One comparison came to mind during this prologue: the iconic HBO series Game of Thrones. We asked Starr if he'd agree with that comparison, with the game seeming more approachable to newcomers than some previous FF entries that might've looked a little too high fantasy and complicated from the outside.

Starr said: "It's a grounded aesthetic that they've clearly gone for which was incredibly accessible. And one note that I kept getting through the whole process is 'make it real', because it is fantasy, but we need to tell these human stories. And if you're going to play with one character, through the entire journey, we have to make him accessible to people. So it doesn't feel that we're separate from him.

"And people are going to draw on similarities that they see from any and all sorts of media. We're going to look at the most popular television fantasy franchise of the past couple of decades, Game of Thrones, there is always going to be similarities to it. But at the heart of it, with Game of Thrones, there's dragons, but what's the real drama of that show?

"It's the humanity between those characters, and that's certainly what I pulled on a lot. It was always, 'How can we make this seem real? How can we make this really affect Clive? How can his relationship with all the other characters seem like we could see them here, or in the 21st century or even beyond that?' There just happen to be icons and ice and giant beasts fighting around each other."

Fancy another reason why this game feels quite accessible? As Starr explained: "This is the first time that a Final Fantasy game has been originally recorded in English. So we were given this incredible bandwidth to make the characters our own.

"This isn't a dub, this is the original language that it's being recorded in, so we didn't have to copy someone else's performances, these are entirely ours. And you'll see that in how real these performances feel."

Bringing it back around to our earlier comparison, Starr added: "For the first time, English has been the first language and it really presents it like a blockbuster, like you are watching an episode of Game of Thrones or that sort of thing."

An entire lifetime of Clive

The game actually follows Clive through three stages of his life – his teens, his 20s and his 30s. Starr played the role in each time period, which he described as being "really useful" when it came to experiencing "the trauma of Clive" which occurs at an early age on one fateful night.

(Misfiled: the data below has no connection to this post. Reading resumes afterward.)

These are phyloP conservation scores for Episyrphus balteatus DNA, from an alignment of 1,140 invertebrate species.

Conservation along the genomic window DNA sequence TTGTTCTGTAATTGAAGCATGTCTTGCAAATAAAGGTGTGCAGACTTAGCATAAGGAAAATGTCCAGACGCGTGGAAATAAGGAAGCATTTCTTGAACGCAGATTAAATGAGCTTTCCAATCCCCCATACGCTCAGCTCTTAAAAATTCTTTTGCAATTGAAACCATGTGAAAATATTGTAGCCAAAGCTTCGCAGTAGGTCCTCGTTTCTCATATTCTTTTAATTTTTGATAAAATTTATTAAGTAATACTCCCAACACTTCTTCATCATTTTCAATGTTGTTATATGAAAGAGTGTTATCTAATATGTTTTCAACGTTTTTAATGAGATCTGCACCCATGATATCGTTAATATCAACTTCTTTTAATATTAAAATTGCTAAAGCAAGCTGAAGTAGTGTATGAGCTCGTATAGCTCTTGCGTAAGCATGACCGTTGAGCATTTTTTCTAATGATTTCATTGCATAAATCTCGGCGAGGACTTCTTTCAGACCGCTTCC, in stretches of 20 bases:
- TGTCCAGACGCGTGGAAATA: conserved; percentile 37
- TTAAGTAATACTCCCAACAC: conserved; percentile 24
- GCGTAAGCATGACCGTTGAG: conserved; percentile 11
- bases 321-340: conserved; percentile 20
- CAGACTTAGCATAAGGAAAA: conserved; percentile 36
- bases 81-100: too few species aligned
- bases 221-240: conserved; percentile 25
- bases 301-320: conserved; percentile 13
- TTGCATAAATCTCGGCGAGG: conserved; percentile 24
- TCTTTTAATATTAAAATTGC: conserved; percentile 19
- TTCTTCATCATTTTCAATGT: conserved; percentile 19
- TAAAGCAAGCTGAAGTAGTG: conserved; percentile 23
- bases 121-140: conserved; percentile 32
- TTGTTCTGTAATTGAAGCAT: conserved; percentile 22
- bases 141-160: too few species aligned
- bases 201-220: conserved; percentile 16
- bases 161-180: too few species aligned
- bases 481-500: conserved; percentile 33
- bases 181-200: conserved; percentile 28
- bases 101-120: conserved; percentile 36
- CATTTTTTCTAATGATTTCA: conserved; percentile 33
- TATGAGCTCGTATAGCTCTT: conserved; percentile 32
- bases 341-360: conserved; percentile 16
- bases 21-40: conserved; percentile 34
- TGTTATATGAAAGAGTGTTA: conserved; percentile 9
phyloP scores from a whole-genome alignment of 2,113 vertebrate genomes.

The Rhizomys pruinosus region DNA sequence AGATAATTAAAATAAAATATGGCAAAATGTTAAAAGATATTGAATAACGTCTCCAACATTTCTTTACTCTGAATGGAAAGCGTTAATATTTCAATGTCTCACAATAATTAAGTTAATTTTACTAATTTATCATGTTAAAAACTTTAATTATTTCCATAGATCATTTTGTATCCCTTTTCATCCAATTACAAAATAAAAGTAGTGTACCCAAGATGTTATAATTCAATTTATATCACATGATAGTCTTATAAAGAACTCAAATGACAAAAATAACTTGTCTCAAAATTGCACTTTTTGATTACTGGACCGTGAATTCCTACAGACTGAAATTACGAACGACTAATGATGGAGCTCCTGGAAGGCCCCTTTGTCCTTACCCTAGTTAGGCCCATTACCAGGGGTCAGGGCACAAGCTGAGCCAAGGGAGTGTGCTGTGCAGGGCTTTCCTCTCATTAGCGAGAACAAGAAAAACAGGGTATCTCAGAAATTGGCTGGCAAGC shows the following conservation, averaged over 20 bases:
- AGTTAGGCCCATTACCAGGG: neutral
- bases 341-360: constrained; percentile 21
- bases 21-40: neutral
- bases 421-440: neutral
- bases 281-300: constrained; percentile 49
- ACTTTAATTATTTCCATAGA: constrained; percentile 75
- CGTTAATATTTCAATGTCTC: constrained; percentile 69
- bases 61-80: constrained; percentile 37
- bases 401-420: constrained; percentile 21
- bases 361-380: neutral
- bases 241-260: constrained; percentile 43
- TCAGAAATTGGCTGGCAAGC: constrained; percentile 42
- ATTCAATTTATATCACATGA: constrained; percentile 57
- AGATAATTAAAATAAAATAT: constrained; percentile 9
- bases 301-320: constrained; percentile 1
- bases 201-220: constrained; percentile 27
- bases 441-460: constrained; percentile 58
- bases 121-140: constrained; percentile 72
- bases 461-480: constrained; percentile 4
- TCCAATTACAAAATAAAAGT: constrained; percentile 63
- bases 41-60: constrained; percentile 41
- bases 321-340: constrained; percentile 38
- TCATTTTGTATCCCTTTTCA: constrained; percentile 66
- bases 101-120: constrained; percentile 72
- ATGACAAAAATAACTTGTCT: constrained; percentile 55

As Starr puts it: "A lot of how raw he is comes from that moment. So it meant that I was able to play a lot of the other stuff far more easily than having to separate the two characters, because his character is shaped on that evening."

Starr added that Clive "will always talk about '13 years I've waited for this chance', so it's like, to have had the opportunity to play that character in that point... those lines would mean so much more."

Summing up the experience of stepping into Final Fantasy as a fan, Starr says, "I know how much of an effect it's had on me. And how much this series has shaped my life."

Starr is aware that "there are going to be people who are going to be playing Final Fantasy for the first time who aren't familiar with the franchise. They're going to be opened up to this incredible world with these amazing motifs that you will recognise from the franchise if you've played them before – chocobos, moogles, seeds, crystals – and they're going to want to explore those again.

"And the fact that 16 is going to be a lot of people's first time, like 8 was my first time, that weight and that responsibility has never been lost on me and isn't lost on any of the people who made this game.

"There is such a love and appreciation for this franchise, that exists and has existed before, and you'll see that with every little inch of the game. It oozes love for this franchise, but also understanding that, like, 'Let's do something new with it.'"

From what we've seen of the game – which features three distinct time periods and a massive sweeping scope alongside its intimate interpersonal drama, magic-infused combat and a few open areas to explore – Final Fantasy 16 could win a lot of new admirers, especially if those Game of Thrones fans will give Clive a chance.

Final Fantasy 16 launches 22nd June on PS5. You can order your copy now.